What is not humorous is what I woke up to today: the campus I reside in vandalized with hateful rhetoric that is aimed in excluding and harming myself as well as a huge demographic of people with the words “Build the Wall,” “Trump22” and MAGA spelled wrong (I guess that’s the representation of a Hobart education. Betsy Devos would be so proud). When taking pictures of these atrocities, a white student laughed at me and walked in front of my cameras. The fact that this is comical and easily brushed off by my white peers is a depiction of race relations on campus and it is exuded in the campus culture.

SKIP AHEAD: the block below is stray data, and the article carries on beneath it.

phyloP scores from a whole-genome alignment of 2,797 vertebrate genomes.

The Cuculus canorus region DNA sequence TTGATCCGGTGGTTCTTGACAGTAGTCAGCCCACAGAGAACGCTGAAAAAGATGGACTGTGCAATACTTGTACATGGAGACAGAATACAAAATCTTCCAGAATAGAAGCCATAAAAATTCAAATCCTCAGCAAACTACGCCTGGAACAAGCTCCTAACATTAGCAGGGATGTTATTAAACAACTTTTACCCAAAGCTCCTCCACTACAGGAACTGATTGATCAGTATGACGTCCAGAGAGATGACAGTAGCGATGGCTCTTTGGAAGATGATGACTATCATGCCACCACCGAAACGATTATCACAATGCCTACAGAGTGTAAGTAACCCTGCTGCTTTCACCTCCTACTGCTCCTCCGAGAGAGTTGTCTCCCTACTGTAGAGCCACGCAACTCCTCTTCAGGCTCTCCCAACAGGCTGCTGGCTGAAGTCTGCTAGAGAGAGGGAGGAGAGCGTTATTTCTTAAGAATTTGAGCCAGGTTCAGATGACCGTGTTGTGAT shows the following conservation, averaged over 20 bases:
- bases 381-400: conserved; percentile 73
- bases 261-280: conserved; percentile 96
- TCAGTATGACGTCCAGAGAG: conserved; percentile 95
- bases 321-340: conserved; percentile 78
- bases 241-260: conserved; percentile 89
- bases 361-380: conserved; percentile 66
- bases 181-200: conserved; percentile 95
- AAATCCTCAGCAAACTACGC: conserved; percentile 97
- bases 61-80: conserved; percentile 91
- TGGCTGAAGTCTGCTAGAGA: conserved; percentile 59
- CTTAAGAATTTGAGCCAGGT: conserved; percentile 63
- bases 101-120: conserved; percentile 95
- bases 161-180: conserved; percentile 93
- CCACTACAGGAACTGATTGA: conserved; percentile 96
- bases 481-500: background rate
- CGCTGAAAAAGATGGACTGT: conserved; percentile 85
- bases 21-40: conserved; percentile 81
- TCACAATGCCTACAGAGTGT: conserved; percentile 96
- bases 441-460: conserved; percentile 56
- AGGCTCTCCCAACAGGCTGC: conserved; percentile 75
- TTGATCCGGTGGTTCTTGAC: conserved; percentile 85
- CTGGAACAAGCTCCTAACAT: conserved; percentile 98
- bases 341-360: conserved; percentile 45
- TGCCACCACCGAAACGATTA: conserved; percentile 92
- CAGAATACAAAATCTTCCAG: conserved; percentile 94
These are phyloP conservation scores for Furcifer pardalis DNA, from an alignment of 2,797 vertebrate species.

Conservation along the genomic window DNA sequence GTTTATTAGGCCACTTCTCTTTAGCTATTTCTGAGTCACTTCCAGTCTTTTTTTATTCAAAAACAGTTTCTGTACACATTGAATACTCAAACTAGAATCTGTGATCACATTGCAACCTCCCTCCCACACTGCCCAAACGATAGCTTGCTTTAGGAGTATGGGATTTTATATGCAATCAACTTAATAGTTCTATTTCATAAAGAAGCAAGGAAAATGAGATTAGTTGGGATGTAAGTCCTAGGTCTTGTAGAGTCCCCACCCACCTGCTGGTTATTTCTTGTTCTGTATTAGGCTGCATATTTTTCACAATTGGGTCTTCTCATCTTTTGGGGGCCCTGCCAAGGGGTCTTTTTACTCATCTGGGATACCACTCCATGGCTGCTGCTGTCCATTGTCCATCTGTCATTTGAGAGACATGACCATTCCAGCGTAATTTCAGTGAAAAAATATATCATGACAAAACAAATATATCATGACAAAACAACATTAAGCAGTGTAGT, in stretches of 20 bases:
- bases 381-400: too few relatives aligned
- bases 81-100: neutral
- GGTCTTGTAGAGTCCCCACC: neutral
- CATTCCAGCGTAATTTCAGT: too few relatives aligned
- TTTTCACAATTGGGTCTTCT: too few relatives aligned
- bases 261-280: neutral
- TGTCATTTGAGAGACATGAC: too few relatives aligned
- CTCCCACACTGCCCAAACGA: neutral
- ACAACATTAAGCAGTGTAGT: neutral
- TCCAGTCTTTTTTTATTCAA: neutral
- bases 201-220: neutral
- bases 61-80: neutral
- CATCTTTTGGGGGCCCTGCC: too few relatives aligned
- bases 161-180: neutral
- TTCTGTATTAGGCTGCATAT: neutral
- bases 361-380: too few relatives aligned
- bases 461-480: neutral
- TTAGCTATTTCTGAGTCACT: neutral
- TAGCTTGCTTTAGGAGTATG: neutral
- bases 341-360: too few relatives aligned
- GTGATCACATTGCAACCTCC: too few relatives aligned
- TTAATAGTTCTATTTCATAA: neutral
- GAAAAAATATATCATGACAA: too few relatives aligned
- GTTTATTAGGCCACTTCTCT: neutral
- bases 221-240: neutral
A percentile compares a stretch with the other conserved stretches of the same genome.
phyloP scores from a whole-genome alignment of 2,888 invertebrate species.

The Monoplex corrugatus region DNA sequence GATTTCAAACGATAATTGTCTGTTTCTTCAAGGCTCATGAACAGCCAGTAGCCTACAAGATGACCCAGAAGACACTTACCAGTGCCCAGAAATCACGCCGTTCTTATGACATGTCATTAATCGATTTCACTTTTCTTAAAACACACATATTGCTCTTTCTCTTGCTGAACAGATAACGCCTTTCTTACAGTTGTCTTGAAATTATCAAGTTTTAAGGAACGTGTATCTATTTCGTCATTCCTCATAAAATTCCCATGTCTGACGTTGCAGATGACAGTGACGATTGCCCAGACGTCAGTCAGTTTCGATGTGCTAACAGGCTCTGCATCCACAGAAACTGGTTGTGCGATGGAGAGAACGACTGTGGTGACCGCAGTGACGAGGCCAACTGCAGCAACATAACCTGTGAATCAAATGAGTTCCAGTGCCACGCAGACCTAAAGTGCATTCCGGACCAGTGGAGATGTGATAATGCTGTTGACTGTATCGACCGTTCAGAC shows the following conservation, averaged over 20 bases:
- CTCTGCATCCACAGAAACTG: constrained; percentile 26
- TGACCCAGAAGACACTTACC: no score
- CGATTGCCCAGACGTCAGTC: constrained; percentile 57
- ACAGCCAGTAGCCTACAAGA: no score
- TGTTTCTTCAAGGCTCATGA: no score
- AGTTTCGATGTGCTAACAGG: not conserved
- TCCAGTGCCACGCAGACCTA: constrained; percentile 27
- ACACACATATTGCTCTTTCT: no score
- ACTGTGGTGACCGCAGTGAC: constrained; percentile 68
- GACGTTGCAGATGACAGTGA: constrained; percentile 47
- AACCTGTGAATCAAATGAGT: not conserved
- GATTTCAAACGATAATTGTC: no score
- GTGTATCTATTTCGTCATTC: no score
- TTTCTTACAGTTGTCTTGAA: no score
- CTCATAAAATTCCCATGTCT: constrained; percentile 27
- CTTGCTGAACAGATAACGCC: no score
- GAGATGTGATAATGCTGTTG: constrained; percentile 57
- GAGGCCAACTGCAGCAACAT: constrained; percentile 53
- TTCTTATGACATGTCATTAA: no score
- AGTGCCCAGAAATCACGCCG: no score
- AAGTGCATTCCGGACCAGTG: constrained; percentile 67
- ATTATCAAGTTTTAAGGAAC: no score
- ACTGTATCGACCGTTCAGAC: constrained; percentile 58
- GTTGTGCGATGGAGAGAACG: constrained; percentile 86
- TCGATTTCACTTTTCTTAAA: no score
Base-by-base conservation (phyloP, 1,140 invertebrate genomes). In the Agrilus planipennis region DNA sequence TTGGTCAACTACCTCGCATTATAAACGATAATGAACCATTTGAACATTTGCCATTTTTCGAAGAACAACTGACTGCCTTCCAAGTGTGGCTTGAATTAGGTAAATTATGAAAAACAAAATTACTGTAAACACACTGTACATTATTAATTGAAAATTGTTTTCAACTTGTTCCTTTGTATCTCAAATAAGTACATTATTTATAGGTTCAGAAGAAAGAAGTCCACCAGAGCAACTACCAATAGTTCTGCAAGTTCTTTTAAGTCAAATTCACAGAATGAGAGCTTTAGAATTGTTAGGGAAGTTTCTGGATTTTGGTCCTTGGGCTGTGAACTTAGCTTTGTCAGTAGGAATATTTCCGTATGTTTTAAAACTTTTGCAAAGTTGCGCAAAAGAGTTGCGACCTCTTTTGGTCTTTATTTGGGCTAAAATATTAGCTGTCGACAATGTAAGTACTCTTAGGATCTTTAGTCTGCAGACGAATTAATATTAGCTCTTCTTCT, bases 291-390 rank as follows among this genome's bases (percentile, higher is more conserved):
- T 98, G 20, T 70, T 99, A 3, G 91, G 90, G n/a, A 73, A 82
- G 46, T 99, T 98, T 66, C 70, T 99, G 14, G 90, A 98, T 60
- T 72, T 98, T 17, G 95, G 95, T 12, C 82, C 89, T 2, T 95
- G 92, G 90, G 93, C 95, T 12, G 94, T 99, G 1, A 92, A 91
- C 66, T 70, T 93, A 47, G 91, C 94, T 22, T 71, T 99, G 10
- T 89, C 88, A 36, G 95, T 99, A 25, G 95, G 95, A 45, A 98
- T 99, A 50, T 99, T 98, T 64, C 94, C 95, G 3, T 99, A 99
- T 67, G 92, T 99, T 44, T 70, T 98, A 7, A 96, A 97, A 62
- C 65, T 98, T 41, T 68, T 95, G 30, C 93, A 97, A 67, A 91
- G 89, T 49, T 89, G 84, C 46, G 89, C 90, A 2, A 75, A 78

This institution has shown to do a poor job in collectively welcoming and including people of color in my experience and several of my white peers. In most of my classes, I’ve been one of the only people of color and given the unofficial position of token person of color when referenced as the spokesperson against racism. It’s even difficult to resonate with professors, especially those who teach classes on race, when they themselves do not experience the same struggles as those they are teaching. Even the resources provided for us are minimalistic. The Office of Diversity was locally known as a joke because of their lack of results and is, as of now, nonexistent. The Intercultural Affairs house is the main location on campus where students of color seek refuge, even though it is small and on the edge of campus. It also happens to be across Campus Security, which can easily be insinuated to be questionable reflecting on today’s political climate and battles of police brutality. There are attempts to make this institution more POC friendly, but it is rarely fully executed, or the effort is not where it should be. It is treated like a minor issue. It is tiring to always be concerned with race dynamics and it being implemented in every aspect of my life. It says a lot when my white peers are clueless to the sentiments of students of color because they do not experience the same issues as we do. It is a privilege to not have to worry racial politics, about your safety, or your existence being a spectacle when you are a white person. Lucky you.